Ecollywood: The most eco-friendly TV show?
Starz' new 'Pillars of Earth' may just have the greenest set we've seen. Plus: Notes from Disney and HBO.
Fri, Jul 23 2010 at 4:26 PM
Donald Sutherland stars in "PIllars of Earth", based on a popular Ken Follett novel. (Photo: Starz)
Based on the Ken Follett bestseller, Starz’ eight-hour miniseries "Pillars of the Earth", about the 12th century struggle for the English throne and the building of a new cathedral, was shot in Hungary using modern eco-friendly practices. “As a general rule, we’ve significantly reduced the amount of refuse we create and continually look for ways to reduce further,” Budapest-based producer Howard Ellis told MNN via e-mail. “In the offices and on the set, we recycle all the glass, plastics and paper. We try as much as possible to keep documents in electronic format for distribution. Documents are printed double-sided to reduce the amount of paper. Any food waste goes into a mulch/fertilizer program. We have stopped the overuse/abuse of plastic bags and plastic bottles. We have turned to water coolers in offices and sets. The bottles are returned for reuse, and we use paper cups instead of plastic or Styrofoam.”
In terms of energy use, “We tap into the power grids on location as much as feasible to reduce the amount of diesel burned from generators, [which] reduces the fuel consumption and emissions. 70-75 percent of our vehicles are powered by new technology diesel engines. We have turned to condensation cooling units in lieu of air conditioners, also reducing the fuel consumption and emissions. No Freon.”
Construction is green, too. “As much as possible and taking safety into consideration, we build sets with recycled lumber from other building sites,” Ellis continues. “The lumber from our sets is reused for various types of construction both in and out of the film industry. We use water-based paints instead of oil-based products. We use plaster in lieu of Styrofoam. We avoid the use of rubber and plastics as much as possible. All living greens used on our sets are replanted in forests, fields and parks.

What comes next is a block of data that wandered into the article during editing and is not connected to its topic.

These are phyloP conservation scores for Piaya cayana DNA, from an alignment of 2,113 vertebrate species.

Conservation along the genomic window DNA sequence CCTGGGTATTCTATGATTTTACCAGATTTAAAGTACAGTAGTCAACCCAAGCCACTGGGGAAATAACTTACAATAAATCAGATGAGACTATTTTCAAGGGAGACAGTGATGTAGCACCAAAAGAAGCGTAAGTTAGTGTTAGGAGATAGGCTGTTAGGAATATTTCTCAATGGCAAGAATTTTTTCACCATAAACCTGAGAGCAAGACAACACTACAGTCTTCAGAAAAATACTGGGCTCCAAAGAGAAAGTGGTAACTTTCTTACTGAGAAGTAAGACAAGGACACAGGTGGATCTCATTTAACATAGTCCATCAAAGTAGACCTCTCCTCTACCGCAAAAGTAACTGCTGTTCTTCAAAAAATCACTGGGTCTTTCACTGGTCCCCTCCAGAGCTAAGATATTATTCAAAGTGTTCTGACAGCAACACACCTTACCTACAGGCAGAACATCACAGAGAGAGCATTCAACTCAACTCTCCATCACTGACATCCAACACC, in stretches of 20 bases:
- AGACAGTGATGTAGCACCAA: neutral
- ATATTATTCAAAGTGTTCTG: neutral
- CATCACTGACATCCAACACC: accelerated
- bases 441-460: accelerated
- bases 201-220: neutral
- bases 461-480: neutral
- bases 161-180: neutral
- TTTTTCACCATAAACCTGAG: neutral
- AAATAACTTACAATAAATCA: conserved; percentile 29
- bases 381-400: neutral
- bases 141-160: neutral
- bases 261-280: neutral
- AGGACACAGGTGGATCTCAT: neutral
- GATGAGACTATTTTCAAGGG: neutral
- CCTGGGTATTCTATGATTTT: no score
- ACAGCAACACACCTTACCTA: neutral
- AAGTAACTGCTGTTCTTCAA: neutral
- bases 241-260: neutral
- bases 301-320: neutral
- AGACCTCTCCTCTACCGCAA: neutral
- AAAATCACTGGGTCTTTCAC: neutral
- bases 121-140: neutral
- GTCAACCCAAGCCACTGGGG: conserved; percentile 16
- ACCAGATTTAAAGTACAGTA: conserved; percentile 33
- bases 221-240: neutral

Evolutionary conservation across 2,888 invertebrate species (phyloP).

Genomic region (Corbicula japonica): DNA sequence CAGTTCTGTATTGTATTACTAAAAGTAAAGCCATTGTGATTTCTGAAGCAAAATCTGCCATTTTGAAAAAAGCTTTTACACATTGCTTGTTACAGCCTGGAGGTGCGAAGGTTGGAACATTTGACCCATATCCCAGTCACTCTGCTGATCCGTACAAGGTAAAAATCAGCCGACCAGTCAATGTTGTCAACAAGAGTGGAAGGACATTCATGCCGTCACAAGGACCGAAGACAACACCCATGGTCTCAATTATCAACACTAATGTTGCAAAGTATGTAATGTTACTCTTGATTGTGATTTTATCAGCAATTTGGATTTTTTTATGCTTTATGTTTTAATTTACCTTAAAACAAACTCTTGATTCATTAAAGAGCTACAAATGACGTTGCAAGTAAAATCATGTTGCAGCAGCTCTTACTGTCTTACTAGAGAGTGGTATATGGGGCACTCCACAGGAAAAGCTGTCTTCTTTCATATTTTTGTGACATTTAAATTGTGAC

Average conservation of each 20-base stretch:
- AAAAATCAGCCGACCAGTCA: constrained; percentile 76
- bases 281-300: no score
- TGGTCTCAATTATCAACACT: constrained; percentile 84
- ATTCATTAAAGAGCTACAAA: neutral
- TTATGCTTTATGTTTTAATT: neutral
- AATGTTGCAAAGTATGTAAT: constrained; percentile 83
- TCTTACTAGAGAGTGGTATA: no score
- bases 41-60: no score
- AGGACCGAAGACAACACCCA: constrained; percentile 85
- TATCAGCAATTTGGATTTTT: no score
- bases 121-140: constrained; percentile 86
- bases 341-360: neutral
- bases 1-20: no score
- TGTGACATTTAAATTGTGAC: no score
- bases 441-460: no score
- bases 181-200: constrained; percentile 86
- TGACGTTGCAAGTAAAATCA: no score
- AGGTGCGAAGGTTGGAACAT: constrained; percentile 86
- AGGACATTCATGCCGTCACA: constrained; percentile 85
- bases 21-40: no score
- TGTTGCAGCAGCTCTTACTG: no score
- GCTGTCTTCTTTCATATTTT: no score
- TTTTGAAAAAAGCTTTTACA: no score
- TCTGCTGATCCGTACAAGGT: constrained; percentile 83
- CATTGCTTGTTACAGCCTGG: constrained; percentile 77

“What is often overlooked is our effect on forests, green fields and the green areas surrounding our sets and where our equipment is parked on a daily basis. Film shoots are often allowed the privilege of shooting in sensitive areas and it is our responsibility to protect these areas for the future,” he explains. “Whether protected or not it is our responsibility to leave sites in better condition than when we arrived. We always clean up and restore our locations to pristine condition and quite regularly clean up the mess left by others.”
These initiatives add up to considerable savings across the board. “It is undeniable that our treatment of energy results in cost saving and our treatment of refuse/construction results in the reduction of the amount of materials used. Our restoration activities actually cost a significant amount of money, but it is our responsibility to leave no permanent footprint.”
"Pillars of the Earth", starring Ian McShane ("Deadwood") in one of his trademark villain roles as the devious Bishop (pictured right), premieres July 23 with a two-hour episode and will run hour-long episodes each week until the two-hour conclusion on Aug. 27.
Disney’s Friends for Change: Project Green environmental movement has focused its latest efforts on the oil spill in the Gulf of Mexico via new educational videos and a $100,000 donation towards coastal cleanup. “It’s important for us to speak to kids about this unprecedented environmental disaster, to acknowledge their emotions about the news we’re all seeing on a daily basis and encourage them to channel their feelings into positive action,” said Beth Stevens, senior vice president of environmental affairs for the Walt Disney Company. “Kids want to help and, even though the cleanup in the Gulf is a job for trained professionals, all local waterways lead to the ocean, so we’re recruiting kids to help keep them clean.”
In a new spot running on Disney Channel, Disney XD, Radio Disney and Disney.com, teen stars Joe Jonas, Debby Ryan (both pictured left), Brenda Song and Moises Arias share their feelings about the disaster and suggest ways kids can keep local waterways clean. A $100,000 donation from the iTunes proceeds of the Friends for Change song “Make a Wave” has been directed to the Disney Worldwide Conservation Fund to support recovery in the Gulf, half of it designated for the National Audubon Society.
"Entourage" star Adrian Grenier stars in a new Oceana campaign designed to increase awareness of the plight of bluefin tuna, now threatened by the oil spill in the Gulf of Mexico.
“I couldn’t sit back idly while this amazing predator is being pushed to the brink of extinction,” said Grenier, who filmed the spot amid a school of bluefin in March. “We are fishing bluefin at alarming rates, and now their spawning grounds are also threatened by the oil spill in the Gulf. We need to take action and keep the bluefin from going fast. I hope that my involvement will bring attention to what is going on in the bluefin fishery,” Grenier added. “I want these PSAs to encourage people to get involved and help Oceana save these amazing creatures.”
Additional photo credits: Ian McShane courtesy Starz; Joe Jonas/Debby Ryan by Rick Rowell/ABC.
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